America: Folks so tough they don’t need a last name

EAST DORSET, VERMONT. “The Wilson House” is the birthplace of Bill W, the co-founder of Alcoholics Anonymous in 1935. Bill W was born in a small bedroom behind the bar in what, at the time, was a hotel run by his family. Today, the hotel has been restored as a country inn and a shrine for the thousands of recovering men and women who visit East Dorset every year. This 12-step meeting room at the back of the hotel often hosts meetings of more than 50 people. The dark plank mounted in the rafters above the center of the hall is the hotel’s original bar. The wooden liquor cabinet that once stood behind that bar now is used as storage for AA literature behind the main table in the room. Photos today: David CrummEAST DORSET, VERMONT. Bill W’s simple grave is visited regularly by recovering men and women who leave AA sobriety medallions and, in a large coffee can, leave cards, photos, prayers and notes.VERMONT. In the mountains of southern Vermont are lots of folks who deliberately shortened their names as they got down to the hard work of healing lives. No, we don’t mean Ben & Jerry. That ice cream plant is in northern Vermont.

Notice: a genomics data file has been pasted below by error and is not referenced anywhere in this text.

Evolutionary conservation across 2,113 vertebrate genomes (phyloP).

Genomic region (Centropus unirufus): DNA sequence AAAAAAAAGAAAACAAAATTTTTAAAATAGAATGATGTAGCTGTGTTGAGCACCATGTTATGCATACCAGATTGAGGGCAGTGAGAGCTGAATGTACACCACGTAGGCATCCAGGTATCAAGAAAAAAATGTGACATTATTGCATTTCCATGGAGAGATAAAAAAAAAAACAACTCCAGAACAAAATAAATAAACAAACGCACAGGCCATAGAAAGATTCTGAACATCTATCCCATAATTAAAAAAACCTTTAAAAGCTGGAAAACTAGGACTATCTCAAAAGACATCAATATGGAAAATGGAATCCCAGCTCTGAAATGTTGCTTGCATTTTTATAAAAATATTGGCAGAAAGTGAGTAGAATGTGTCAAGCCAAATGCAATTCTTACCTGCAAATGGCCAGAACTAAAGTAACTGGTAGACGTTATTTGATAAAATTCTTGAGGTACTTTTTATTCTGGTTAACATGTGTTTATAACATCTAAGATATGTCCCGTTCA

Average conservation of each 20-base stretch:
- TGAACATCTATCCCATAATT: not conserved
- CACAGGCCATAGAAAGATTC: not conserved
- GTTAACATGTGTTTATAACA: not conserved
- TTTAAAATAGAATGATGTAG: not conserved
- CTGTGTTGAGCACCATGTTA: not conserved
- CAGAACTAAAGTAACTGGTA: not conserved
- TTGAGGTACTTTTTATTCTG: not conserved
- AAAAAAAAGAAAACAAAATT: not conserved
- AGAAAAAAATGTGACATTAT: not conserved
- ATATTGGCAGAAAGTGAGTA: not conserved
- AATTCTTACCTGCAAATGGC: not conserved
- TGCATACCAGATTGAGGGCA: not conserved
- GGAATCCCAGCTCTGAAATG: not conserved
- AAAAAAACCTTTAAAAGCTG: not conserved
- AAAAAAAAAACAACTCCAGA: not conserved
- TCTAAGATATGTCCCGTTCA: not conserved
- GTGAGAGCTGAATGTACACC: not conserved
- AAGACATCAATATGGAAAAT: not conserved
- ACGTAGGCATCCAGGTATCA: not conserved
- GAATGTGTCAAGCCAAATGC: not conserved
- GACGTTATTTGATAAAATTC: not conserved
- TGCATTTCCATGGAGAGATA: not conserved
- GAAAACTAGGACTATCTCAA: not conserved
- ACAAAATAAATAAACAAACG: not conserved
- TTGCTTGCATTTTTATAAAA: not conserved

Before we turned toward our Michigan home in our 9,000-mile journey, we made one last day-long pilgrimage into these hills famous for Yankee ingenuity. Our goals were sites that have become a shrine to Alcoholics Anonymous co-founder Bill W (William Wilson, a one-time stock broker) and also the Weston Priory, a monastery that has become a font of spiritual and musical innovation.

What does the 1935 founding of AA have to do with America’s crises in 2010? On Thursday, we joined the thousands of people each year who seek answers at The Wilson House, a 19th-century-vintage hotel where Bill W was born in a tiny bedroom behind the bar. The connection across 75 years was made in the AA archives there, where we perused early documents from Bill W and co-founder Dr. Bob (Ohio-based Dr. Robert Smith). Describing the earliest months of AA, Dr. Bob wrote years later that their cause was all but hopeless, because: